Australians can't resist a bite of the Big Apple

If you take rent out of the equation, your dollar in New York takes you much further than it does in Sydney. No wonder so many Australians are moving to the city that never sleeps.

For those of you who have Australian friends or family that live in New York, I suspect your social media feeds have noticed this article that appeared on Gothamist pop up earlier this month. 

It seems the secret is out – Australians are flocking here in droves! While there were only 5537of us living here in 2006, that number has jumped to around 20,000.

The reason for that is largely down to a magical visa known as the E-3.  While those from other countries have to compete for the H-1B visa, we are given the inside track and only have to compete with other Australians for 10,500 visas issued each year. (It was basically our thank you from George W Bush for joining the war in Iraq.)

It means Australians now make up 15 per cent of the professionals coming to the US.

Now that so many of us are here, we often joke that none of us can afford to move home.

While that statement is often said in jest, there is an underlying truth to it.

It is always tricky to make a direct comparison on the cost of living between two countries due to the differing values in the dollar and wage rates but let’s have a crack.

An analysis by Numbeo, the world’s largest user-contributed database on cost of living, shows what many of us Aussie expats living in New York could tell you: once you take out the cost of rent it is actually much cheaper living here than in Sydney or Melbourne.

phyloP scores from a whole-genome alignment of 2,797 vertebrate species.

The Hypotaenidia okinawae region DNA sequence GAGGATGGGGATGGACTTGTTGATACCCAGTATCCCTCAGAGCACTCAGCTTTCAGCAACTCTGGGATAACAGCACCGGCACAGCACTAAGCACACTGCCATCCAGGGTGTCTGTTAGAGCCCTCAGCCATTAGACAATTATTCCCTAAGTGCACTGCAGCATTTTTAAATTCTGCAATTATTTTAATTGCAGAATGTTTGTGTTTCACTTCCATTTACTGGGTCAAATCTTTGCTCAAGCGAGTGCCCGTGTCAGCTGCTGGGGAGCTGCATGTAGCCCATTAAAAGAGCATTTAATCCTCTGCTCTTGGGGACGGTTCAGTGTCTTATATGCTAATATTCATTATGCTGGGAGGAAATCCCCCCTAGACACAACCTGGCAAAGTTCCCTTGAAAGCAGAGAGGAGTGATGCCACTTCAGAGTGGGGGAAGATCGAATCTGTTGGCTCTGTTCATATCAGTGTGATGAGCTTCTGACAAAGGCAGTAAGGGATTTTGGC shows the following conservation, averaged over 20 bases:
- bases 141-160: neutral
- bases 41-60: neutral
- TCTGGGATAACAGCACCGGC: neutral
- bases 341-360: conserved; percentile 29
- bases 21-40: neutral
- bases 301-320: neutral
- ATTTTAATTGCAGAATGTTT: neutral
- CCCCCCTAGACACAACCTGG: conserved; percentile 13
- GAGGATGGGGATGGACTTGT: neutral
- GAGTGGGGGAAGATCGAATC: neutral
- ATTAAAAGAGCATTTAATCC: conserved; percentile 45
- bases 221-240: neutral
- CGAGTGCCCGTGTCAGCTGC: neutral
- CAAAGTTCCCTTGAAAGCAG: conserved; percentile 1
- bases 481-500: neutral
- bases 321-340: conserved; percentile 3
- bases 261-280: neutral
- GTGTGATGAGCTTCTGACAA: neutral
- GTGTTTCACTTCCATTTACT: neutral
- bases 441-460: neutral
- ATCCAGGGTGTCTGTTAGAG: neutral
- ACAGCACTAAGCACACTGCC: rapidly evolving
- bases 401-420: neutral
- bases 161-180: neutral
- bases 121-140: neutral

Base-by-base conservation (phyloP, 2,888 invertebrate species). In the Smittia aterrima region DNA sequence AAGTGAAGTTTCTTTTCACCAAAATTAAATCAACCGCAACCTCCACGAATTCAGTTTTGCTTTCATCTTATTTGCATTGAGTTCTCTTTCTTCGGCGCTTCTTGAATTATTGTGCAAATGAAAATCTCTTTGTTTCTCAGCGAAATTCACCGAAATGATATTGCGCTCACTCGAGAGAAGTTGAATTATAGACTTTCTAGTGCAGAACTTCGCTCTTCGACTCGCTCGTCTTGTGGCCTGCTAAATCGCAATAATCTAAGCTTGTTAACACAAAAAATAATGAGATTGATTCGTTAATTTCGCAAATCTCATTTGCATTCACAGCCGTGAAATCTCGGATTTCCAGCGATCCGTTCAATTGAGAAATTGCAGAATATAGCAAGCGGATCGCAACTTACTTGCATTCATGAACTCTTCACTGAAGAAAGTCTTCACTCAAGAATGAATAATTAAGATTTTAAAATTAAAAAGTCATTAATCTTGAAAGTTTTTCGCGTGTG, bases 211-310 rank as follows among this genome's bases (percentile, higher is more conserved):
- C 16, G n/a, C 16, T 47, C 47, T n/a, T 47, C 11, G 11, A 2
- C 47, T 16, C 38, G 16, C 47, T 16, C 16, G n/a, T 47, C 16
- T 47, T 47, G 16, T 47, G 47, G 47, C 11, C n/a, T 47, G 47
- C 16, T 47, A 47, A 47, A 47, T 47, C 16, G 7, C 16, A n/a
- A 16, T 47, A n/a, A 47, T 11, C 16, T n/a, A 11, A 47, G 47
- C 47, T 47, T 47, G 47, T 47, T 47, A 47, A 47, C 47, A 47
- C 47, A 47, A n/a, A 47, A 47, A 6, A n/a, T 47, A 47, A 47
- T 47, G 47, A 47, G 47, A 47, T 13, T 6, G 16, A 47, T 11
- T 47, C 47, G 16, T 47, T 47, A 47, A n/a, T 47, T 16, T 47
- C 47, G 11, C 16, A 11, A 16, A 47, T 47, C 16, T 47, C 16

A direct comparison between New York and Sydney shows that consumer prices in New York are 14 per cent lower than in the Harbour City, you will spend almost 12 per cent less at the supermarket in New York and your dollar will generally stretch at least 4 per cent further.

The main leveller is rent. You will pay almost 22 per cent more to have a roof over your head in the Big Apple then you would in Sydney.

Buying beer at a supermarket here in New York is a whopping 61 per cent cheaper, cigarettes will set you back 32 per cent less and a bottle of water is almost 20 per cent cheaper.

However, if you want to keep fit, joining a gym in New York will cost you almost 22 per cent more than one in Sydney and don’t even think about hiring a tennis court in Manhattan because it is almost 50 per cent more expensive an hour.  Best to spend your free time seeing a movie -- that will cost you almost 20 per cent less for a ticket, according to Numbeo.

Where most of us expats notice the difference in cost is when we return home and head into a clothes store.

A pair of Levis are almost 50 per cent more expensive in Australia, runners will cost you about 35 per cent more and a summer dress at H&M or Zara will be around 32 per cent more Down Under.

Looks like we will be staying in New York a bit longer.

Mathew Murphy is a Walkley Award winning journalist based in New York

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